Exercise

Regular physical activity is one of the most important things you can do for your health. It can help

Fitting regular exercise into your daily schedule may seem difficult at first. But even ten minutes at a time is fine. The key is to find the right exercise for you. It should be fun and should match your abilities.

Centers for Disease Control and Prevention

Source: MedLinePlus (NIH)1

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Like adults, kids need exercise. Most children need at least an hour of physical activity every day. Regular exercise helps children

  • Feel less stressed
  • Feel better about themselves
  • Feel more ready to learn in school
  • Keep a healthy weight
  • Build and keep healthy bones, muscles and joints
  • Sleep better at night

As kids spend more time watching TV, they spend less time running and playing. Parents should limit TV, video game and computer time. Parents can set a good example by being active themselves. Exercising together can be fun for everyone. Competitive sports can help kids stay fit. Walking or biking to school, dancing, bowling and yoga are some other ways for kids to get exercise.

Source: MedLinePlus (NIH)2

Introduction: Exercise

Exercise and physical activity are good for just about everyone, including older adults. There are four main types and each type is different. Doing them all will give you more benefits.

  • Endurance, or aerobic, activities increase your breathing and heart rate. Brisk walking or jogging, dancing, swimming, and biking are examples.
  • Strength exercises make your muscles stronger. Lifting weights or using a resistance band can build strength.
  • Balance exercises help prevent falls
  • Flexibility exercises stretch your muscles and can help your body stay limber

NIH: National Institute on Aging

Source: MedLinePlus (NIH)3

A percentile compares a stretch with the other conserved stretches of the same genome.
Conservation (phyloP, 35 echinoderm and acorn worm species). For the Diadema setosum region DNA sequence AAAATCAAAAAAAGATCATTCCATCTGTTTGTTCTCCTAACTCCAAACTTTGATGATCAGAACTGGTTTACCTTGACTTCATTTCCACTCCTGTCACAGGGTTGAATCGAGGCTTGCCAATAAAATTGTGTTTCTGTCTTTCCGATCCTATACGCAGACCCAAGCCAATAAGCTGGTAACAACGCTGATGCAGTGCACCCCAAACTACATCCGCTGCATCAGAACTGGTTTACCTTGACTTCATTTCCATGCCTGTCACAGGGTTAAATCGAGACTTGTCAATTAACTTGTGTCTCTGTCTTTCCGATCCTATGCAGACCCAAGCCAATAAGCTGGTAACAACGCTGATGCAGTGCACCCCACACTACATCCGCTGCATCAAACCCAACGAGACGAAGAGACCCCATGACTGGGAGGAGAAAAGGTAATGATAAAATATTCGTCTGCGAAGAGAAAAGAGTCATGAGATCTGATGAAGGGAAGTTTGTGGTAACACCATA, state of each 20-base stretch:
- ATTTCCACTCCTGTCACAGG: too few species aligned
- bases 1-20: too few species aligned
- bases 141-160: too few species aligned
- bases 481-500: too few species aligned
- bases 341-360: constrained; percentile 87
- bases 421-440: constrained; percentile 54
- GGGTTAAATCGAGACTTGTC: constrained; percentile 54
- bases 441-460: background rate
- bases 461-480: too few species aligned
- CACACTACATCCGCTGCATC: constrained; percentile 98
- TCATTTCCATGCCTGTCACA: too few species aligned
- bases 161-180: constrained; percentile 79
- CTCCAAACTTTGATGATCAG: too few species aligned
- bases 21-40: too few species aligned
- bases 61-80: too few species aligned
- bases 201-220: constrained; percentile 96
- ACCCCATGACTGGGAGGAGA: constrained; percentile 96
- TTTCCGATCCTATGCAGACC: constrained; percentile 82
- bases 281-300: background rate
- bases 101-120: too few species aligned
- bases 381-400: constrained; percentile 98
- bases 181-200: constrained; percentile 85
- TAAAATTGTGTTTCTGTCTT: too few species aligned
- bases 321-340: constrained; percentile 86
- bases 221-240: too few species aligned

Introduction: Exercise

We’ve all heard that exercise is good for you. Did you know that it’s as true for older people as it is for any age group? You’re never too old to get moving, get stronger and improve your health.

Experts recommend 4 types of exercise for older adults: endurance, balance, strength and flexibility. Brisk walking, dancing and other endurance exercises improve the health of your heart, lungs and circulatory system. These exercises can make it easier for you to mow the lawn, climb stairs and do other daily activities. Strength exercises include lifting weights or using resistance bands. They can increase muscle strength to help with activities such as carrying groceries or lifting grandchildren. Balance exercises can help prevent falls—a major health risk for older adults. Stretching, or flexibility exercises, can give you more freedom of movement for bending to tie your shoes or looking over your shoulder as you back out of the driveway.

“Even if you haven’t been active previously, it’s important to get started and stay active,” says Dr. Richard J. Hodes, director of NIH’s National Institute on Aging. “We know that people want to live independently for as long as they possibly can. By exercising regularly and including more physical activity in their daily routine, older people can preserve their physical function, which is key to doing the everyday things they want to do.”

To help you get started and keep moving, NIH brought together some of the nation’s leading experts on aging, exercise and motivation. They developed a guide to exercise for older adults. The guide serves as the basis for a new national exercise and physical activity campaign for people ages 50 and older. It’s called Go4Life.

“Older adults can exercise safely, even those who have physical limitations,” Hodes says. “Go4Life is based on studies showing the benefits of exercise and physical activity for older people, including those with chronic health conditions.”

Go4Life exercises are designed to be done safely at home without special equipment or clothing. The free book Exercise & Physical Activity: Your Everyday Guide from the National Institute on Aging is the core resource for the campaign. Other free materials, such as an exercise DVD and tip sheets, are also available. Workout to Go, a mini exercise guide, shows you how you can be active anytime, anywhere.

To learn more, visit the Go4Life website. You’ll find exercises, success stories and tips to help you stay motivated. Or call 1-800-222-2225, or e-mail niaic nia.nih.gov.

Source: NIH News in Health (NIH)4

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Exercise: Physical activity which is usually regular and done with the intention of improving or maintaining Physical Fitness or Health. Contrast with Physical Exertion which is concerned largely with the physiologic and metabolic response to energy expenditure.5